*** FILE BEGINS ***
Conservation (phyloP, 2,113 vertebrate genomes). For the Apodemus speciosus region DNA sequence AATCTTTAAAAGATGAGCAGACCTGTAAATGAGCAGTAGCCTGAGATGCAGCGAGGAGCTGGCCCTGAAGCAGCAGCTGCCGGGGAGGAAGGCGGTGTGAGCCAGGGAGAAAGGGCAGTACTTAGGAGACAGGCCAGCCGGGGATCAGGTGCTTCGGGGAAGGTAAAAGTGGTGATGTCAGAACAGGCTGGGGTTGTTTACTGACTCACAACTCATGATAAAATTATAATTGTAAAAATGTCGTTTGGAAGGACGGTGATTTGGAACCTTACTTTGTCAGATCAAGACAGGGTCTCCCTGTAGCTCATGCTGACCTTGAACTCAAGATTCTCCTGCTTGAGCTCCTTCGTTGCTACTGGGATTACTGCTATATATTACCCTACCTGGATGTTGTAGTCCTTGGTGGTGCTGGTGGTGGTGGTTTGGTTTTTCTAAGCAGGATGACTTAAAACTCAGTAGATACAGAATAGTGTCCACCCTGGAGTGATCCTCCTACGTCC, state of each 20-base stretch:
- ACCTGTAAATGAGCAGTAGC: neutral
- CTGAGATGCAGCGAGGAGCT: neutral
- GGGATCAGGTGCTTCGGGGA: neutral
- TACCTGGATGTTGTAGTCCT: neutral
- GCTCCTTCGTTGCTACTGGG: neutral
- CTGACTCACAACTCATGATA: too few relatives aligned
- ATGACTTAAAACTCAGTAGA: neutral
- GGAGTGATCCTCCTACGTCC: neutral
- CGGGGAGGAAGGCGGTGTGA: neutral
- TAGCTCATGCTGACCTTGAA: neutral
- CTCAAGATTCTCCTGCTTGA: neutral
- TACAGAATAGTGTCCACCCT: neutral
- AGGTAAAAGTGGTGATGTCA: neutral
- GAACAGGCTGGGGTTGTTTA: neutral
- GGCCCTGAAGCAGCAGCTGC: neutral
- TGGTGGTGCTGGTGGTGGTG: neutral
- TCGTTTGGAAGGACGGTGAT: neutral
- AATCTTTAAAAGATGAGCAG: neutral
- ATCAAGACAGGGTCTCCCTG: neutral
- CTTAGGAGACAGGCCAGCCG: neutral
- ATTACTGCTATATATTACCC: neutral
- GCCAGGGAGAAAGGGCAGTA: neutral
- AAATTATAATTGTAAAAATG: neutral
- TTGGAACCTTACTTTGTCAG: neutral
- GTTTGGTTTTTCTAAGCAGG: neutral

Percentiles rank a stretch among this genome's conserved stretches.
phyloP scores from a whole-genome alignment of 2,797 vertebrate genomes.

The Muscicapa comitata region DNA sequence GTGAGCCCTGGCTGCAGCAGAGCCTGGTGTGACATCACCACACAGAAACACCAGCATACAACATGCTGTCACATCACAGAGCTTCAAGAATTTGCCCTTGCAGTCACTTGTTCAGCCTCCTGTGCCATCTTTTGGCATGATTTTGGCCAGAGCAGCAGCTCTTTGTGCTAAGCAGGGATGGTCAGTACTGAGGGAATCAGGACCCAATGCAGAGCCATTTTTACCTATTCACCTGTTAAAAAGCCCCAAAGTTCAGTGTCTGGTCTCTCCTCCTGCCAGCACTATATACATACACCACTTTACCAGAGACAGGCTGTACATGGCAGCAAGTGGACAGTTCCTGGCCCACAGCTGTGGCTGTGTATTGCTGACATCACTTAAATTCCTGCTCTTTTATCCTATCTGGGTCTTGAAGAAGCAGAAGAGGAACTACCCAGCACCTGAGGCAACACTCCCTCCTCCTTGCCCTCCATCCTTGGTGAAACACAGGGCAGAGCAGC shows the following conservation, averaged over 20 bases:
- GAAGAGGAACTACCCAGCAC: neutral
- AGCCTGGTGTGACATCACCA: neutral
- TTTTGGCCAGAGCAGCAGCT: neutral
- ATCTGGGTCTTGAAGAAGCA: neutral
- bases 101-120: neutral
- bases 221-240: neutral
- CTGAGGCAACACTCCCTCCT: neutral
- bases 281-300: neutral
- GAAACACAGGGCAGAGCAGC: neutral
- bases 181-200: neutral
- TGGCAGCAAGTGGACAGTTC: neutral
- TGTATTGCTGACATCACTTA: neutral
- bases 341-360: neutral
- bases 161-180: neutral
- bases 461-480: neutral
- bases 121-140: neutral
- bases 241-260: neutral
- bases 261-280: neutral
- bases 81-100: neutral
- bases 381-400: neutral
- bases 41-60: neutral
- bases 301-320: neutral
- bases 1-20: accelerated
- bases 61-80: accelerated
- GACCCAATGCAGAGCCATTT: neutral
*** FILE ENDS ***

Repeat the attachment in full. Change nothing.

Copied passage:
Conservation (phyloP, 2,113 vertebrate genomes). For the Apodemus speciosus region DNA sequence AATCTTTAAAAGATGAGCAGACCTGTAAATGAGCAGTAGCCTGAGATGCAGCGAGGAGCTGGCCCTGAAGCAGCAGCTGCCGGGGAGGAAGGCGGTGTGAGCCAGGGAGAAAGGGCAGTACTTAGGAGACAGGCCAGCCGGGGATCAGGTGCTTCGGGGAAGGTAAAAGTGGTGATGTCAGAACAGGCTGGGGTTGTTTACTGACTCACAACTCATGATAAAATTATAATTGTAAAAATGTCGTTTGGAAGGACGGTGATTTGGAACCTTACTTTGTCAGATCAAGACAGGGTCTCCCTGTAGCTCATGCTGACCTTGAACTCAAGATTCTCCTGCTTGAGCTCCTTCGTTGCTACTGGGATTACTGCTATATATTACCCTACCTGGATGTTGTAGTCCTTGGTGGTGCTGGTGGTGGTGGTTTGGTTTTTCTAAGCAGGATGACTTAAAACTCAGTAGATACAGAATAGTGTCCACCCTGGAGTGATCCTCCTACGTCC, state of each 20-base stretch:
- ACCTGTAAATGAGCAGTAGC: neutral
- CTGAGATGCAGCGAGGAGCT: neutral
- GGGATCAGGTGCTTCGGGGA: neutral
- TACCTGGATGTTGTAGTCCT: neutral
- GCTCCTTCGTTGCTACTGGG: neutral
- CTGACTCACAACTCATGATA: too few relatives aligned
- ATGACTTAAAACTCAGTAGA: neutral
- GGAGTGATCCTCCTACGTCC: neutral
- CGGGGAGGAAGGCGGTGTGA: neutral
- TAGCTCATGCTGACCTTGAA: neutral
- CTCAAGATTCTCCTGCTTGA: neutral
- TACAGAATAGTGTCCACCCT: neutral
- AGGTAAAAGTGGTGATGTCA: neutral
- GAACAGGCTGGGGTTGTTTA: neutral
- GGCCCTGAAGCAGCAGCTGC: neutral
- TGGTGGTGCTGGTGGTGGTG: neutral
- TCGTTTGGAAGGACGGTGAT: neutral
- AATCTTTAAAAGATGAGCAG: neutral
- ATCAAGACAGGGTCTCCCTG: neutral
- CTTAGGAGACAGGCCAGCCG: neutral
- ATTACTGCTATATATTACCC: neutral
- GCCAGGGAGAAAGGGCAGTA: neutral
- AAATTATAATTGTAAAAATG: neutral
- TTGGAACCTTACTTTGTCAG: neutral
- GTTTGGTTTTTCTAAGCAGG: neutral

Percentiles rank a stretch among this genome's conserved stretches.
phyloP scores from a whole-genome alignment of 2,797 vertebrate genomes.

The Muscicapa comitata region DNA sequence GTGAGCCCTGGCTGCAGCAGAGCCTGGTGTGACATCACCACACAGAAACACCAGCATACAACATGCTGTCACATCACAGAGCTTCAAGAATTTGCCCTTGCAGTCACTTGTTCAGCCTCCTGTGCCATCTTTTGGCATGATTTTGGCCAGAGCAGCAGCTCTTTGTGCTAAGCAGGGATGGTCAGTACTGAGGGAATCAGGACCCAATGCAGAGCCATTTTTACCTATTCACCTGTTAAAAAGCCCCAAAGTTCAGTGTCTGGTCTCTCCTCCTGCCAGCACTATATACATACACCACTTTACCAGAGACAGGCTGTACATGGCAGCAAGTGGACAGTTCCTGGCCCACAGCTGTGGCTGTGTATTGCTGACATCACTTAAATTCCTGCTCTTTTATCCTATCTGGGTCTTGAAGAAGCAGAAGAGGAACTACCCAGCACCTGAGGCAACACTCCCTCCTCCTTGCCCTCCATCCTTGGTGAAACACAGGGCAGAGCAGC shows the following conservation, averaged over 20 bases:
- GAAGAGGAACTACCCAGCAC: neutral
- AGCCTGGTGTGACATCACCA: neutral
- TTTTGGCCAGAGCAGCAGCT: neutral
- ATCTGGGTCTTGAAGAAGCA: neutral
- bases 101-120: neutral
- bases 221-240: neutral
- CTGAGGCAACACTCCCTCCT: neutral
- bases 281-300: neutral
- GAAACACAGGGCAGAGCAGC: neutral
- bases 181-200: neutral
- TGGCAGCAAGTGGACAGTTC: neutral
- TGTATTGCTGACATCACTTA: neutral
- bases 341-360: neutral
- bases 161-180: neutral
- bases 461-480: neutral
- bases 121-140: neutral
- bases 241-260: neutral
- bases 261-280: neutral
- bases 81-100: neutral
- bases 381-400: neutral
- bases 41-60: neutral
- bases 301-320: neutral
- bases 1-20: accelerated
- bases 61-80: accelerated
- GACCCAATGCAGAGCCATTT: neutral